“The student members of the LightSail 2 flight team play a critical role in mission operations,” said David Spencer, LightSail 2 project manager. “They do a lot of the heavy lifting of day-to-day operations, and perform key analyses that we rely upon to understand the mission performance.”
Cal Poly students will now be helping the United States Strategic Command track more than 23,000 small objects orbiting Earth in the first university partnership of its kind.
“This first-of-its-kind partnership will allow current and future Cal Poly students to gain hands-on experience working with our four CubeSats currently in orbit and how they affect, and are affected by, other satellites in orbit,” President Jeffrey Armstrong said in the news release.
Cal Poly has a long history of working with Vandenberg Air Force Base. In the late 1990s, emeritus aerospace engineering professor Jordi Puig-Suari teamed with Stanford professor Bob Twiggs to develop the CubeSat standard — a small satellite that could ride aboard government and commercial space launches, according to the news release.
In the past two decades, hundreds of CubeSats have been launched. The Cal Poly CubeSat Laboratory is currently preparing its 12th CubeSat to launch in the next few months, Bellardo said.
“The EU is helping us with training and capacity building, by sending experts to train our local teams. There are 12 Lebanese universities participating; all have faculties of engineering or science. We have 42 of their brightest students taking part in eight teams, each led by their professor,” Abdallah said.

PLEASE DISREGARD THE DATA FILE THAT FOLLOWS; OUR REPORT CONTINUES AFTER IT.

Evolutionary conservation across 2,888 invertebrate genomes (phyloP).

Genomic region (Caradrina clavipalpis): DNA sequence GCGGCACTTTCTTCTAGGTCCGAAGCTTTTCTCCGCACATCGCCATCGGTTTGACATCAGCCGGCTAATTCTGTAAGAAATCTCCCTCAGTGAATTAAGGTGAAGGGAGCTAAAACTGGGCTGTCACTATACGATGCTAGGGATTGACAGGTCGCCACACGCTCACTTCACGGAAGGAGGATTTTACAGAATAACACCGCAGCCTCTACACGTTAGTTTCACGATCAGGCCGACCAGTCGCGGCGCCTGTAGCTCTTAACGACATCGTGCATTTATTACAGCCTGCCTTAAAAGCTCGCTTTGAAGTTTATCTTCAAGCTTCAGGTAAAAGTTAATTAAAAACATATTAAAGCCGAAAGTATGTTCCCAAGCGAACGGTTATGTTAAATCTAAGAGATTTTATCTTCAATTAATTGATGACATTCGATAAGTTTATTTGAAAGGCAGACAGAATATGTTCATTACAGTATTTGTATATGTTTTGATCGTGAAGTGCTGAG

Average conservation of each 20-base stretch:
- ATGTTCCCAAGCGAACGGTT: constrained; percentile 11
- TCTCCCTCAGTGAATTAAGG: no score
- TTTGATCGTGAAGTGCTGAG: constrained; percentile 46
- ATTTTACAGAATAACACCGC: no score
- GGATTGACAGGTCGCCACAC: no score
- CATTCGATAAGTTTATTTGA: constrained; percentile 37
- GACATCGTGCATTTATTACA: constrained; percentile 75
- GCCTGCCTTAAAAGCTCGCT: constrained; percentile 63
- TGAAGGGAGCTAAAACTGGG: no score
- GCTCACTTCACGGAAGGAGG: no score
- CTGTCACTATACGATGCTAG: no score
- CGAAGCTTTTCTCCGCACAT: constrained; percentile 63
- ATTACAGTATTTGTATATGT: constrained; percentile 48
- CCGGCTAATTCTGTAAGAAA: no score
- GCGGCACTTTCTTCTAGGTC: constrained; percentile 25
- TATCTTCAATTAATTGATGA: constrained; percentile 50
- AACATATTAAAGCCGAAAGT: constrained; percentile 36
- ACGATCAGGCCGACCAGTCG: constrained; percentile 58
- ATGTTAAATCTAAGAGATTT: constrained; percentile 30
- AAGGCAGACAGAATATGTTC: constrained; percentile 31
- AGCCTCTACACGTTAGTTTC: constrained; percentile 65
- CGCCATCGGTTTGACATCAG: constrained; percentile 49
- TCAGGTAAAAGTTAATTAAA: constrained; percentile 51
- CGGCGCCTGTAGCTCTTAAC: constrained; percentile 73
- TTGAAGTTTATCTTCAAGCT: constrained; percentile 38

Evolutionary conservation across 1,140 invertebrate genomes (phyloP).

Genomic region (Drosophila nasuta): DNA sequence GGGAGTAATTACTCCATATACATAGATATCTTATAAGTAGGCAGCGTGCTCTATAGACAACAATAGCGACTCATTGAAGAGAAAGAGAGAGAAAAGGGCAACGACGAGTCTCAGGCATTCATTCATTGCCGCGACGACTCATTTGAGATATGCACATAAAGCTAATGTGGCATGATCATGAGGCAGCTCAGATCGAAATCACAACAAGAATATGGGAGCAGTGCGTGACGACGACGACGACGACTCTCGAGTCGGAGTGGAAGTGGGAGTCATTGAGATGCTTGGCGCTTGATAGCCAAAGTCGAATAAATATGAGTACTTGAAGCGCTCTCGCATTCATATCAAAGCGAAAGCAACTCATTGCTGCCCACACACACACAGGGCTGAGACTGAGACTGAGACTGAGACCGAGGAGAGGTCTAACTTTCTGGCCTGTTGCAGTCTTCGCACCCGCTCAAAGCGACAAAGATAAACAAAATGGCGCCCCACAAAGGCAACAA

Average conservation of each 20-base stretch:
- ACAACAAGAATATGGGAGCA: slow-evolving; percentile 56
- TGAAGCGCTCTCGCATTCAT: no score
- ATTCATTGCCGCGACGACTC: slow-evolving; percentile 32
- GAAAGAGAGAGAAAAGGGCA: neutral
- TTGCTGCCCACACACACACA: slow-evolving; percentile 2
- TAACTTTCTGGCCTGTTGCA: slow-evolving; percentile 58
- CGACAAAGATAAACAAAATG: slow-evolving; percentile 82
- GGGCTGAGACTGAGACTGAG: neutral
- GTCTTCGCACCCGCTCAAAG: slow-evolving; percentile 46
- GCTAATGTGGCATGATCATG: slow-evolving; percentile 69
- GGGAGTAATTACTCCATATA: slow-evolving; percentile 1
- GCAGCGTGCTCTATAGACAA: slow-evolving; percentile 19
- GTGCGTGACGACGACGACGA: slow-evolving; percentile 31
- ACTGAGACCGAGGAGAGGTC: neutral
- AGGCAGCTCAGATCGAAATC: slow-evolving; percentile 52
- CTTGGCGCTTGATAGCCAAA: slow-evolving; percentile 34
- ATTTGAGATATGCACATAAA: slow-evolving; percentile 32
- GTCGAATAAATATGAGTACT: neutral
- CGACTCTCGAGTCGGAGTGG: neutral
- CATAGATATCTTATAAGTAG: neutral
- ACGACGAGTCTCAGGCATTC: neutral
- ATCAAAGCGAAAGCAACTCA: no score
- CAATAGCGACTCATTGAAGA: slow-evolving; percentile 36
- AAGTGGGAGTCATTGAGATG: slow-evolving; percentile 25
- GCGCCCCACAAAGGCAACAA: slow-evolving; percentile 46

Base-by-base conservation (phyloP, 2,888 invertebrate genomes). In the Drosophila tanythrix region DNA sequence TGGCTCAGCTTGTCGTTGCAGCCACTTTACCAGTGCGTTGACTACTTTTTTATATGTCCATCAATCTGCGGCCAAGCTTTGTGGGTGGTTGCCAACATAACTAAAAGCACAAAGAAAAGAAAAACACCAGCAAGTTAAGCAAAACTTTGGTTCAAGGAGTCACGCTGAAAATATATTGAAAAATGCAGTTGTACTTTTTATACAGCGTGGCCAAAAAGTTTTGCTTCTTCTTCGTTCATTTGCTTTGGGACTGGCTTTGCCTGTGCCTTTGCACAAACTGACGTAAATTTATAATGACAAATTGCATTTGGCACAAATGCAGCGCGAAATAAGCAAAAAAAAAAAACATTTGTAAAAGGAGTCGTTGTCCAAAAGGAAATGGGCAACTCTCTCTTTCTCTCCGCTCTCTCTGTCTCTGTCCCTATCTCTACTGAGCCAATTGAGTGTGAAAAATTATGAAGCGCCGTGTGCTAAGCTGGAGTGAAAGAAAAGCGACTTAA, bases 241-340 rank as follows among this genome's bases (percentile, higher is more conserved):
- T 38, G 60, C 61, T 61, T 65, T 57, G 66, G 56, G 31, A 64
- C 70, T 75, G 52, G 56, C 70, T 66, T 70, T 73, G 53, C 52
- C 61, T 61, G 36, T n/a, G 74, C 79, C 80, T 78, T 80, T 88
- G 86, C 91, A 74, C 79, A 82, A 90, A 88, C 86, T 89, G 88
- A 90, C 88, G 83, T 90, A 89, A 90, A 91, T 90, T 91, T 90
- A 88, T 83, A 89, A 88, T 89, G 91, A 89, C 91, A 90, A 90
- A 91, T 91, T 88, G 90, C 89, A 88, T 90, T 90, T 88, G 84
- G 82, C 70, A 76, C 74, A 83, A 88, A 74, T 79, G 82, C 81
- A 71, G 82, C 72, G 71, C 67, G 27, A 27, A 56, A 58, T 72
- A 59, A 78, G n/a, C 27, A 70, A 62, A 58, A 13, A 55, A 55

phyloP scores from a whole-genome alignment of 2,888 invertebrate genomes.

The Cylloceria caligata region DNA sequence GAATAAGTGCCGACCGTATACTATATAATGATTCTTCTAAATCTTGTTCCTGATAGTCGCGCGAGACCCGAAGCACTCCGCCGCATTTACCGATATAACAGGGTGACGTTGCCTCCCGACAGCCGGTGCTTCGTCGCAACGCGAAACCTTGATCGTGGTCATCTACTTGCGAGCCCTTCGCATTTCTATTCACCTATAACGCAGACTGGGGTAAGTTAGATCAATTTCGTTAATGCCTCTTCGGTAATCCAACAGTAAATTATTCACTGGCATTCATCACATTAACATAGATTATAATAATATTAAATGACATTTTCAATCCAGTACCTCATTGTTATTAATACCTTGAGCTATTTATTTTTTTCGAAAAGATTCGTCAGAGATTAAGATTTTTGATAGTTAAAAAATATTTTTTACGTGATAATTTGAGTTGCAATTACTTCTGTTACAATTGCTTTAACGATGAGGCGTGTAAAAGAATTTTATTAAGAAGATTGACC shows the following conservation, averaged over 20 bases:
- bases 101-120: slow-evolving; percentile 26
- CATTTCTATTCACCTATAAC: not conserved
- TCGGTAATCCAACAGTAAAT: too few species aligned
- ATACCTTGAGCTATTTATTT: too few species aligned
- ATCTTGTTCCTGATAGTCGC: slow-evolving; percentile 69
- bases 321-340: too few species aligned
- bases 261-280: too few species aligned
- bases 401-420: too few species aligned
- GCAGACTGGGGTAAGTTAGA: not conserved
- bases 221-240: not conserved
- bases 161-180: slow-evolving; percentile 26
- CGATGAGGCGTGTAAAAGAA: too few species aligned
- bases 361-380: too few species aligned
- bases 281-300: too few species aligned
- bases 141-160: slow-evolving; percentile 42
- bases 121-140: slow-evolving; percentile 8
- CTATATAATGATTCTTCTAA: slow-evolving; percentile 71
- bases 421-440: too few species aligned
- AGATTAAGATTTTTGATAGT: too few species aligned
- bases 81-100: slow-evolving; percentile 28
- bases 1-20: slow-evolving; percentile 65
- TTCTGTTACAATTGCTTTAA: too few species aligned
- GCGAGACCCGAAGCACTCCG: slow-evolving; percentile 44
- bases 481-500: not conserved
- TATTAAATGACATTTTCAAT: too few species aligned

He said it was still early days and the teams were still developing their skills, but added that as a result of the initiative, the EU had renewed the TAF program for Lebanon and sent experts to train the local teams.
“The latest team to arrive was from the U.S. – two senior trainers, retired members of the Air Force labs and NASA, who delivered 12 days of training, eight hours a day, on how to manage a space program,” Abdallah said. “We haven’t been sitting around idle; we have already implemented a ground station in Mansourieh that can communicate with any nanosatellites in orbit,” he added. Expert training teams are also expected from Turkey, Spain and Italy.